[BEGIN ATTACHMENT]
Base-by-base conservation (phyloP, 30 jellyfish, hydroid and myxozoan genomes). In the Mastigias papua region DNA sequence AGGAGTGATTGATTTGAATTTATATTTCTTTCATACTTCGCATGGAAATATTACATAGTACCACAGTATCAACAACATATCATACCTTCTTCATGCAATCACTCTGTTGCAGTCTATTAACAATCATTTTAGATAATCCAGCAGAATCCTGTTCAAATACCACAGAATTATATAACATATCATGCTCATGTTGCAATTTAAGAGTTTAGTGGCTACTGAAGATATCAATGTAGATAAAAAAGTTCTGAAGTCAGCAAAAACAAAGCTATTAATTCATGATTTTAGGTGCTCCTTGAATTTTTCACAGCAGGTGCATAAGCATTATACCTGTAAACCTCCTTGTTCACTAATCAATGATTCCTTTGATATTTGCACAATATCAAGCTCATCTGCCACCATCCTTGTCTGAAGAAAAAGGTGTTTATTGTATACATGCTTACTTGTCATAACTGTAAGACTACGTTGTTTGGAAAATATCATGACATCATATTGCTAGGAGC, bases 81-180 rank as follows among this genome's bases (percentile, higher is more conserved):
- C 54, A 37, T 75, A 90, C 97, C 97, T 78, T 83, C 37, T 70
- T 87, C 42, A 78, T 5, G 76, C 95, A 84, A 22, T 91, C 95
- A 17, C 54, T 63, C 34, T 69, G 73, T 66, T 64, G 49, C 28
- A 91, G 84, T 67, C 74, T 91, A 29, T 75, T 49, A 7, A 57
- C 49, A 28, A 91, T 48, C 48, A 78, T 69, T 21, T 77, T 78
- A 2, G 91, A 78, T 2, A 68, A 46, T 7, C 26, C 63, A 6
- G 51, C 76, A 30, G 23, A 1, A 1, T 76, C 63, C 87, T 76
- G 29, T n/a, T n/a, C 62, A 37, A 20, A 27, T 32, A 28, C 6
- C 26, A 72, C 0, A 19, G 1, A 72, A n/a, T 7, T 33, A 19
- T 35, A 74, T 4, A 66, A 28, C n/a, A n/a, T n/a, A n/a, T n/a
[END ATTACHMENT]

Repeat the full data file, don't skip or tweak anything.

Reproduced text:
Base-by-base conservation (phyloP, 30 jellyfish, hydroid and myxozoan genomes). In the Mastigias papua region DNA sequence AGGAGTGATTGATTTGAATTTATATTTCTTTCATACTTCGCATGGAAATATTACATAGTACCACAGTATCAACAACATATCATACCTTCTTCATGCAATCACTCTGTTGCAGTCTATTAACAATCATTTTAGATAATCCAGCAGAATCCTGTTCAAATACCACAGAATTATATAACATATCATGCTCATGTTGCAATTTAAGAGTTTAGTGGCTACTGAAGATATCAATGTAGATAAAAAAGTTCTGAAGTCAGCAAAAACAAAGCTATTAATTCATGATTTTAGGTGCTCCTTGAATTTTTCACAGCAGGTGCATAAGCATTATACCTGTAAACCTCCTTGTTCACTAATCAATGATTCCTTTGATATTTGCACAATATCAAGCTCATCTGCCACCATCCTTGTCTGAAGAAAAAGGTGTTTATTGTATACATGCTTACTTGTCATAACTGTAAGACTACGTTGTTTGGAAAATATCATGACATCATATTGCTAGGAGC, bases 81-180 rank as follows among this genome's bases (percentile, higher is more conserved):
- C 54, A 37, T 75, A 90, C 97, C 97, T 78, T 83, C 37, T 70
- T 87, C 42, A 78, T 5, G 76, C 95, A 84, A 22, T 91, C 95
- A 17, C 54, T 63, C 34, T 69, G 73, T 66, T 64, G 49, C 28
- A 91, G 84, T 67, C 74, T 91, A 29, T 75, T 49, A 7, A 57
- C 49, A 28, A 91, T 48, C 48, A 78, T 69, T 21, T 77, T 78
- A 2, G 91, A 78, T 2, A 68, A 46, T 7, C 26, C 63, A 6
- G 51, C 76, A 30, G 23, A 1, A 1, T 76, C 63, C 87, T 76
- G 29, T n/a, T n/a, C 62, A 37, A 20, A 27, T 32, A 28, C 6
- C 26, A 72, C 0, A 19, G 1, A 72, A n/a, T 7, T 33, A 19
- T 35, A 74, T 4, A 66, A 28, C n/a, A n/a, T n/a, A n/a, T n/a